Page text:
Charles Lloyd: Confluence


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Zakir, Eric and I may come from different backgrounds, but it is a small planet and we are here on the homeward journey together.
Charles Lloyd"It's all part of a continuum, Charles Lloyd says about the music of his new trio with Zakir Hussain and Eric Harland. "Sangam is a confluence, a meeting—it's a supercharged atmosphere when we get together. We play in the now, looking for the One. Zakir, Eric and I may come from different backgrounds, but it is a small planet and we are here on the homeward journey together.

Charles Lloyd's "journey is one of the more intriguing stories in jazz. Born in Memphis, Tenn., on March 15th, 1938, he got his first saxophone at the age of ten. "I started out on alto, he remembers, "and while Bird was my 'all in all', I also loved Johnny Hodges and Lee Konitz's sound. Lloyd studied informally with the great pianist Phineas Newborn and formally at Manansas High School (where Jimmie Lunceford had once taught). His fellow students included Booker Little (his best friend), Frank Strozier, Harold Mabern and George Coleman (then as now a strict taskmaster, who challenged his peers to develop both technical and musical virtuosity). His first professional gigs were with bluesmen Johnny Ace, Bobby Blue Bland, B.B. King and Howlin' Wolf.

Even as a teenager Lloyd's musical tastes were diverse. In addition to his love of jazz and blues he developed a strong interest in classical music. "I had been drawn to the sheer transcendence of J.S. Bach and the late string quartets of Beethoven, he recalls, "and Bartók, with the way he tapped into his native folk melodies. His interest in the latter led to his matriculation at USC, where he studied composition. "When I was in college in Los Angeles, there was a rich cauldron of music makers all around me—as there had been in Memphis, he continues. "There was Gerald Wilson's big band, which we all played in. At various times, in the reeds were Harold Land, Walter Benton, Clifford Jordan, Eric Dolphy, Ornette and myself. Some of the other musicians were Don Cherry, Lester Robinson, Garnett Brown, Horace Tapscott, Frank Butler, Elmo Hope ... I jammed at night with Master [Billy] Higgins, Scotty LaFaro, Bobby Hutcherson, Cherry and many others.

When Dolphy left Chico Hamilton's band in 1960 to join Charles Mingus, Lloyd succeeded his altoist friend in the innovative drummer's group. After a year of playing alto (and flute) in the Hamilton quintet that featured Nate Gershman on cello, Lloyd switched to tenor and took over as music director.

Under his direction the course of the band, which now included Hungarian guitarist Gabor Szabo, noticeably changed, as evidenced on the album Drumfusion, a date comprised entirely of Lloyd compositions. He says, "At the time, I was listening to recordings of Bismallah Khan and got to hear Ravi Shankar and Ali Akbar Khan. When I discovered this music and heard how they could bend the notes—it was so soulful and took me back to my childhood and the blues in Byhalia, Mississippi—I introduced Gabor to Indian music; he had already heard the music of the Roma people in his native Hungary and he began to bend his notes, even more, in that Eastern direction. The startling effect can be heard on Hamilton's classic Impulse album, Man from Two Worlds, which features an early recording of Lloyd's "Forest Flower .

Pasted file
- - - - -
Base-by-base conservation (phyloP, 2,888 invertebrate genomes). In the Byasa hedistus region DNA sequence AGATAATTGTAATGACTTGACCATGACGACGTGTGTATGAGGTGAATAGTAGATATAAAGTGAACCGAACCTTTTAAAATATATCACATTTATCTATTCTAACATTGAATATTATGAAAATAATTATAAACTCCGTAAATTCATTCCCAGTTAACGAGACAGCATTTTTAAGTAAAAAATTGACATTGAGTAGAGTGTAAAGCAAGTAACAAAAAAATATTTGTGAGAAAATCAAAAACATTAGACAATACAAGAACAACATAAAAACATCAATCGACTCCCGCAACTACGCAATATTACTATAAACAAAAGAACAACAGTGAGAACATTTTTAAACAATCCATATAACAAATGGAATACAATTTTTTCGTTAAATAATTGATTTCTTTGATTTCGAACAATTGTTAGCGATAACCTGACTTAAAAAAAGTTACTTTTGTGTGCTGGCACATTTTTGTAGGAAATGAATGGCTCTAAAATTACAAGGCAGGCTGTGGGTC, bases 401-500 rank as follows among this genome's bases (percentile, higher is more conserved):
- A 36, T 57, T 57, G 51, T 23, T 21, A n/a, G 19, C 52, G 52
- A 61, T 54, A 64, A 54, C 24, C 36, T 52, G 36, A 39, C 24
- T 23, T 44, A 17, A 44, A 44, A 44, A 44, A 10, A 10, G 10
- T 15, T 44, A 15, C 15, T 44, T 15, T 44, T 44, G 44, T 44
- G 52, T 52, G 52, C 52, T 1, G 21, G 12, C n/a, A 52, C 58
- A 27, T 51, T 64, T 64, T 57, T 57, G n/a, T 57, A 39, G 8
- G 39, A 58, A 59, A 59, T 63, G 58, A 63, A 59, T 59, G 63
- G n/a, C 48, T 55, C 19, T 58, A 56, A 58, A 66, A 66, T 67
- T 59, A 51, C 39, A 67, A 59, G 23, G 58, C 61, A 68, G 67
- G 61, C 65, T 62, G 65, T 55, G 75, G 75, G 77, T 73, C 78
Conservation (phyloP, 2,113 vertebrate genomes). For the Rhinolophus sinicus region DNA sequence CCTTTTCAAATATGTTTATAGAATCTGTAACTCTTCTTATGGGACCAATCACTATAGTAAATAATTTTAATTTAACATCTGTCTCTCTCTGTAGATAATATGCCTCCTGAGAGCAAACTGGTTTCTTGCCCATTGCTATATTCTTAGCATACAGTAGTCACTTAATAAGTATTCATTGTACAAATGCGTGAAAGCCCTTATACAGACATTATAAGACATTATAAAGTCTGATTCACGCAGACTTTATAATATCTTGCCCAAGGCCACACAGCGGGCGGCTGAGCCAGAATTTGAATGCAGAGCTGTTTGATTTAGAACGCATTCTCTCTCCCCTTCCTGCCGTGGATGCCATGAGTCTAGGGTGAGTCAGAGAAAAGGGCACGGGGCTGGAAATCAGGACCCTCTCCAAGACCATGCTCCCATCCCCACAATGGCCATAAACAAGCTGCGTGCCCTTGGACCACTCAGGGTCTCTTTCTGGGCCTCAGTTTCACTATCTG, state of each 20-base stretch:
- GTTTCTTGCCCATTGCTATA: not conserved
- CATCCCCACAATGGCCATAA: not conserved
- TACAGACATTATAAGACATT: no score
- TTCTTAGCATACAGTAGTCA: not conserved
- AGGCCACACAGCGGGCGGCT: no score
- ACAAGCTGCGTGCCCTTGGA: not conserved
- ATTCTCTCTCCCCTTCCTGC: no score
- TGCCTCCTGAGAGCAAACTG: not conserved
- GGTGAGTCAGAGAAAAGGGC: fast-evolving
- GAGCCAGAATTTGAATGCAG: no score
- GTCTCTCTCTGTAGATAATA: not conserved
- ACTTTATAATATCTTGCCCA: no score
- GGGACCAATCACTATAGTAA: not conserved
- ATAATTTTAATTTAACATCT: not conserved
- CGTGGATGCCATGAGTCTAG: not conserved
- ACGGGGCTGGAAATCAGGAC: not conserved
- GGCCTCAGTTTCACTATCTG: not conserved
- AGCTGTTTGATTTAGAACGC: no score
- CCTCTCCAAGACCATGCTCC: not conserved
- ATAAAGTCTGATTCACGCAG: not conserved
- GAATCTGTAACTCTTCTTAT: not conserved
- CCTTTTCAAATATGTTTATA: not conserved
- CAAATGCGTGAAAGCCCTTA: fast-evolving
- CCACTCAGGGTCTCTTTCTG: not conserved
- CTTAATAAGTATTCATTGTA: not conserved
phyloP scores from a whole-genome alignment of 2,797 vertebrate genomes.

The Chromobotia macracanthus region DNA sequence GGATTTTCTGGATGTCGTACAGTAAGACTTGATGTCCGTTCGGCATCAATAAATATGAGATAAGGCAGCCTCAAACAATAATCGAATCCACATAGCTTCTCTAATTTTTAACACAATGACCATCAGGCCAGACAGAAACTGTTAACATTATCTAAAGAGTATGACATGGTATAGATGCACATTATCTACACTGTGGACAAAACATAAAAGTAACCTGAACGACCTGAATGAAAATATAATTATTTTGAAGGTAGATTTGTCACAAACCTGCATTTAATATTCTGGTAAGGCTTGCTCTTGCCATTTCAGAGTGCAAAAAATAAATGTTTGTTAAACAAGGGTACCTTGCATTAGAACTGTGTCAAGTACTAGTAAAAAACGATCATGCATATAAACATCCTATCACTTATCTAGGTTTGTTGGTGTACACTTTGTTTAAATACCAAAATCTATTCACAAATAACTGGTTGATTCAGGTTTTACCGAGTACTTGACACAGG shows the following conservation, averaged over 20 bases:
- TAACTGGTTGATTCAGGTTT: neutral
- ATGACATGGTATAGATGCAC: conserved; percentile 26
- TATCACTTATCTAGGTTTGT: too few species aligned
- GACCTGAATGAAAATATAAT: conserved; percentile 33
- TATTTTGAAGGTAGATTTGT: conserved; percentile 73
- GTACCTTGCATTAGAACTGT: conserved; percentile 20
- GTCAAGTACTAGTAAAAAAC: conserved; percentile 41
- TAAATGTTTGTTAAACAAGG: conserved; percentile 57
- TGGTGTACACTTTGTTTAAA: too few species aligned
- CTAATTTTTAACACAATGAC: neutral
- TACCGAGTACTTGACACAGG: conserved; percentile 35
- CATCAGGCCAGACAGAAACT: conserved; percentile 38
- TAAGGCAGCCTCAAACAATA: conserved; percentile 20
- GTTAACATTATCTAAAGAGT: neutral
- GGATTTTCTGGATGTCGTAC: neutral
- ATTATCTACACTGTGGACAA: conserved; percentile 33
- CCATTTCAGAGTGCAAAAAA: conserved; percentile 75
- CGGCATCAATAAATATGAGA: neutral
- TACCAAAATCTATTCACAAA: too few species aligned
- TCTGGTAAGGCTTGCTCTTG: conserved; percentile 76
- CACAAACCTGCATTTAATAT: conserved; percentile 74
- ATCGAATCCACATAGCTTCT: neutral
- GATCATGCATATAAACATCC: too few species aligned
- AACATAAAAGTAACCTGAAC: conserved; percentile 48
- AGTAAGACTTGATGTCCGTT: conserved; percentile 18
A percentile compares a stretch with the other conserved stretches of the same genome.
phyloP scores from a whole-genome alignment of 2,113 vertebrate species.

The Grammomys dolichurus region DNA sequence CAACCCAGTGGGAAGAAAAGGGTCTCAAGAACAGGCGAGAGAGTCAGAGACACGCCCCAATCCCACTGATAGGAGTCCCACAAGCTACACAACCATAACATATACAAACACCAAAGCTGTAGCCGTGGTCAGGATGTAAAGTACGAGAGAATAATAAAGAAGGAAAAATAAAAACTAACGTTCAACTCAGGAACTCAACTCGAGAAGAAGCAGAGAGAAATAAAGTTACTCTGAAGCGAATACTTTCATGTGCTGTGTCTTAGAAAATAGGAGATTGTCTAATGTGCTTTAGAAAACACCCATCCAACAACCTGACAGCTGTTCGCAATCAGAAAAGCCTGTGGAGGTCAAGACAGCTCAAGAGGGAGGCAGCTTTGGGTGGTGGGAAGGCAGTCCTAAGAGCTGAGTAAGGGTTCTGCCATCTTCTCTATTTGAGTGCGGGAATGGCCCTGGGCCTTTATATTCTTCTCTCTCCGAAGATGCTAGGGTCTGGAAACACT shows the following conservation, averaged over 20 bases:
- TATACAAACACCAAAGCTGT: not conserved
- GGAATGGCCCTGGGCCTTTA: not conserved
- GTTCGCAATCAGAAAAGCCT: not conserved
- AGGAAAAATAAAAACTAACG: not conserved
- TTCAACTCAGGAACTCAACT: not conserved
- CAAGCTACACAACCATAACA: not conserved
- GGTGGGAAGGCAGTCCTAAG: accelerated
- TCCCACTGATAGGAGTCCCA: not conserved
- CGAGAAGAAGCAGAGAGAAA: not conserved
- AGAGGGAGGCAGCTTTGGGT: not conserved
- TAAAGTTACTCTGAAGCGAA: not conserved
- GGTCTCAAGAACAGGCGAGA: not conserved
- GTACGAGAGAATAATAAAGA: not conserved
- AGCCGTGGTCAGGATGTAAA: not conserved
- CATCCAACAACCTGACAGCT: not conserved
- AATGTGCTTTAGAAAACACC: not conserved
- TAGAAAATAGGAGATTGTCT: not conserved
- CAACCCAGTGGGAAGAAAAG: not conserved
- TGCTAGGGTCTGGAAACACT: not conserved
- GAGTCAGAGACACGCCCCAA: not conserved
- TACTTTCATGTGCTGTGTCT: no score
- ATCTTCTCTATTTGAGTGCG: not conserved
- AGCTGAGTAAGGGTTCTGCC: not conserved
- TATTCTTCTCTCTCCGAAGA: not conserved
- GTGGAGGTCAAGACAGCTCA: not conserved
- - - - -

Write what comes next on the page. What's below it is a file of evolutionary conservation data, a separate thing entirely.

Soon afterwards, Lloyd joined Cannonball Adderley's Sextet, replacing Yusef Lateef, who ironically would similarly move on to a pioneering role in the as yet unnamed world music movement. While still touring and/or recording with Cannon and Chico, Lloyd made his first albums as a leader, Discovery and Of Course, Of Course, for Columbia. The latter, newly reissued by Mosaic, is a groundbreaking quartet date with Szabo and the Miles Davis rhythm team of Ron Carter and Tony Williams, but it was Lloyd's next foursome, featuring the virtually unknown rhythm section of Keith Jarrett, Cecil McBee and Jack DeJohnette that would soon make history.

In 1966, touring after their first studio recording, Dream Weaver, which featured an intellectual looking Lloyd with a full Afro, wearing a three piece pinstriped suit on the cover, the quartet performed at the Monterey Jazz Festival. The group's set, including an extended version of Lloyd's "Forest Flower , was issued with the previously recorded tune as the title track.

Charles Lloyd The album Forest Flower became the first jazz record to sell a million copies, earning the group tours of Europe and Russia and appearances in America in rock venues like the Fillmore West, where they shared bills with the likes of Jimi Hendrix, Cream, the Grateful Dead, Jefferson Airplane and Janis Joplin. With Ron McClure replacing McBee, the group recorded a series of live albums—Love In, Journey Within, In The Soviet Union and Soundtrack—that reflected Lloyd's early worldview of jazz.


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